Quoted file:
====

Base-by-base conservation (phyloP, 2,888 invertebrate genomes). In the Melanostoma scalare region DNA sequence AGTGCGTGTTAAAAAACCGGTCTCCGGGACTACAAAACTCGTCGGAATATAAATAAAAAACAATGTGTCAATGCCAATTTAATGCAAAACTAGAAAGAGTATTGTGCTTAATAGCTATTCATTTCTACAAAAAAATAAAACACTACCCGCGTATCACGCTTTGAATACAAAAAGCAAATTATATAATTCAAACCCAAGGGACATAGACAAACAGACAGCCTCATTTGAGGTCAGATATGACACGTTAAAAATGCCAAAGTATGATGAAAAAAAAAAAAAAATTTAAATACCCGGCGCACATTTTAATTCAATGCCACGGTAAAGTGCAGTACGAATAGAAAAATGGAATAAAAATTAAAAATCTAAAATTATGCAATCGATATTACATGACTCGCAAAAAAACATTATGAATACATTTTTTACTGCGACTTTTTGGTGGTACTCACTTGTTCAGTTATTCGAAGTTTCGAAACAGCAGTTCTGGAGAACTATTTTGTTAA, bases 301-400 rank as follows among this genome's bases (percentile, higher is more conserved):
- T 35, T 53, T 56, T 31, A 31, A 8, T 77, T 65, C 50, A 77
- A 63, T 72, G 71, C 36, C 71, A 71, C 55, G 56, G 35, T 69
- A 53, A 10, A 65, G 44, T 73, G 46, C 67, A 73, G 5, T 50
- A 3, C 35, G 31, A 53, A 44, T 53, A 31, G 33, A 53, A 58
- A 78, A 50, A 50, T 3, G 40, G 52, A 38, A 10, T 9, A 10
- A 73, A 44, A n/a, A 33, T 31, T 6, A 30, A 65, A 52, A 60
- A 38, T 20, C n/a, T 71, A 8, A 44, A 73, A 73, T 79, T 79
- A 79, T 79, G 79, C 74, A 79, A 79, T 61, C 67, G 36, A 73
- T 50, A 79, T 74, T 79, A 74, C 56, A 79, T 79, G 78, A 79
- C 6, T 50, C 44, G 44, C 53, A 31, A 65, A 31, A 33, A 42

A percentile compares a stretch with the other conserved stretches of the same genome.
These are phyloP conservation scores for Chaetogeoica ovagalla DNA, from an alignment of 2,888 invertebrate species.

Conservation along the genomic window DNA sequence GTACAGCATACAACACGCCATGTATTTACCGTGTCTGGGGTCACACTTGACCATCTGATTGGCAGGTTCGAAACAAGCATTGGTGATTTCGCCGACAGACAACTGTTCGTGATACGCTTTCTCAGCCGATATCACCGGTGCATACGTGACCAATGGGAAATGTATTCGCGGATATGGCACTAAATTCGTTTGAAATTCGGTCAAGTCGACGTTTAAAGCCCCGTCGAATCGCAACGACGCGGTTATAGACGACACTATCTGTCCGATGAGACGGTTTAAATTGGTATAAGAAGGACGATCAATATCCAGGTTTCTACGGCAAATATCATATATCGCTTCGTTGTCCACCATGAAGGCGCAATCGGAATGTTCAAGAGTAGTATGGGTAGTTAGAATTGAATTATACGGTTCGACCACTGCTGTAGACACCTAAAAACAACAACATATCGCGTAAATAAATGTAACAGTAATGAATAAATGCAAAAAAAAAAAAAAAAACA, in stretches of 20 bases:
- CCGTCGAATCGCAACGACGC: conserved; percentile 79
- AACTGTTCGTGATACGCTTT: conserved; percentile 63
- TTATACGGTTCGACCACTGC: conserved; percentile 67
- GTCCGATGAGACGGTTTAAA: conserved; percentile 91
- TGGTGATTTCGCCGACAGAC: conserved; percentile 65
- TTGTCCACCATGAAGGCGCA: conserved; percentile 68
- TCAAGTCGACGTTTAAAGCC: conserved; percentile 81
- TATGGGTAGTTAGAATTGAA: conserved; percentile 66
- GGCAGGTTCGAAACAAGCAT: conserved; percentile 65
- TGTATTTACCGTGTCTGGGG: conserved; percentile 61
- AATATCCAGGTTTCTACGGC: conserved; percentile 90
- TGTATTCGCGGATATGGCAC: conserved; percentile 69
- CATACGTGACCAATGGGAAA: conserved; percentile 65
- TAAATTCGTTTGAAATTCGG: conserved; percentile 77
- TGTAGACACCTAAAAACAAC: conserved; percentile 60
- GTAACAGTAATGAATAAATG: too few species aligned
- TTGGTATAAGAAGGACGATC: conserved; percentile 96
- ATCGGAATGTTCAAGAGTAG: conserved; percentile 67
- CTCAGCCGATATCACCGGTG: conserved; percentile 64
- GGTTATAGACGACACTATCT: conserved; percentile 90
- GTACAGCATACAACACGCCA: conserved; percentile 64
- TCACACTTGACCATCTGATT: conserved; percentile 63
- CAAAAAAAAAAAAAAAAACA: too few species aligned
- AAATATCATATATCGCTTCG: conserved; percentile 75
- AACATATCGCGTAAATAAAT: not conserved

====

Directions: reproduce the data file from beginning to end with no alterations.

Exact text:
Base-by-base conservation (phyloP, 2,888 invertebrate genomes). In the Melanostoma scalare region DNA sequence AGTGCGTGTTAAAAAACCGGTCTCCGGGACTACAAAACTCGTCGGAATATAAATAAAAAACAATGTGTCAATGCCAATTTAATGCAAAACTAGAAAGAGTATTGTGCTTAATAGCTATTCATTTCTACAAAAAAATAAAACACTACCCGCGTATCACGCTTTGAATACAAAAAGCAAATTATATAATTCAAACCCAAGGGACATAGACAAACAGACAGCCTCATTTGAGGTCAGATATGACACGTTAAAAATGCCAAAGTATGATGAAAAAAAAAAAAAAATTTAAATACCCGGCGCACATTTTAATTCAATGCCACGGTAAAGTGCAGTACGAATAGAAAAATGGAATAAAAATTAAAAATCTAAAATTATGCAATCGATATTACATGACTCGCAAAAAAACATTATGAATACATTTTTTACTGCGACTTTTTGGTGGTACTCACTTGTTCAGTTATTCGAAGTTTCGAAACAGCAGTTCTGGAGAACTATTTTGTTAA, bases 301-400 rank as follows among this genome's bases (percentile, higher is more conserved):
- T 35, T 53, T 56, T 31, A 31, A 8, T 77, T 65, C 50, A 77
- A 63, T 72, G 71, C 36, C 71, A 71, C 55, G 56, G 35, T 69
- A 53, A 10, A 65, G 44, T 73, G 46, C 67, A 73, G 5, T 50
- A 3, C 35, G 31, A 53, A 44, T 53, A 31, G 33, A 53, A 58
- A 78, A 50, A 50, T 3, G 40, G 52, A 38, A 10, T 9, A 10
- A 73, A 44, A n/a, A 33, T 31, T 6, A 30, A 65, A 52, A 60
- A 38, T 20, C n/a, T 71, A 8, A 44, A 73, A 73, T 79, T 79
- A 79, T 79, G 79, C 74, A 79, A 79, T 61, C 67, G 36, A 73
- T 50, A 79, T 74, T 79, A 74, C 56, A 79, T 79, G 78, A 79
- C 6, T 50, C 44, G 44, C 53, A 31, A 65, A 31, A 33, A 42

A percentile compares a stretch with the other conserved stretches of the same genome.
These are phyloP conservation scores for Chaetogeoica ovagalla DNA, from an alignment of 2,888 invertebrate species.

Conservation along the genomic window DNA sequence GTACAGCATACAACACGCCATGTATTTACCGTGTCTGGGGTCACACTTGACCATCTGATTGGCAGGTTCGAAACAAGCATTGGTGATTTCGCCGACAGACAACTGTTCGTGATACGCTTTCTCAGCCGATATCACCGGTGCATACGTGACCAATGGGAAATGTATTCGCGGATATGGCACTAAATTCGTTTGAAATTCGGTCAAGTCGACGTTTAAAGCCCCGTCGAATCGCAACGACGCGGTTATAGACGACACTATCTGTCCGATGAGACGGTTTAAATTGGTATAAGAAGGACGATCAATATCCAGGTTTCTACGGCAAATATCATATATCGCTTCGTTGTCCACCATGAAGGCGCAATCGGAATGTTCAAGAGTAGTATGGGTAGTTAGAATTGAATTATACGGTTCGACCACTGCTGTAGACACCTAAAAACAACAACATATCGCGTAAATAAATGTAACAGTAATGAATAAATGCAAAAAAAAAAAAAAAAACA, in stretches of 20 bases:
- CCGTCGAATCGCAACGACGC: conserved; percentile 79
- AACTGTTCGTGATACGCTTT: conserved; percentile 63
- TTATACGGTTCGACCACTGC: conserved; percentile 67
- GTCCGATGAGACGGTTTAAA: conserved; percentile 91
- TGGTGATTTCGCCGACAGAC: conserved; percentile 65
- TTGTCCACCATGAAGGCGCA: conserved; percentile 68
- TCAAGTCGACGTTTAAAGCC: conserved; percentile 81
- TATGGGTAGTTAGAATTGAA: conserved; percentile 66
- GGCAGGTTCGAAACAAGCAT: conserved; percentile 65
- TGTATTTACCGTGTCTGGGG: conserved; percentile 61
- AATATCCAGGTTTCTACGGC: conserved; percentile 90
- TGTATTCGCGGATATGGCAC: conserved; percentile 69
- CATACGTGACCAATGGGAAA: conserved; percentile 65
- TAAATTCGTTTGAAATTCGG: conserved; percentile 77
- TGTAGACACCTAAAAACAAC: conserved; percentile 60
- GTAACAGTAATGAATAAATG: too few species aligned
- TTGGTATAAGAAGGACGATC: conserved; percentile 96
- ATCGGAATGTTCAAGAGTAG: conserved; percentile 67
- CTCAGCCGATATCACCGGTG: conserved; percentile 64
- GGTTATAGACGACACTATCT: conserved; percentile 90
- GTACAGCATACAACACGCCA: conserved; percentile 64
- TCACACTTGACCATCTGATT: conserved; percentile 63
- CAAAAAAAAAAAAAAAAACA: too few species aligned
- AAATATCATATATCGCTTCG: conserved; percentile 75
- AACATATCGCGTAAATAAAT: not conserved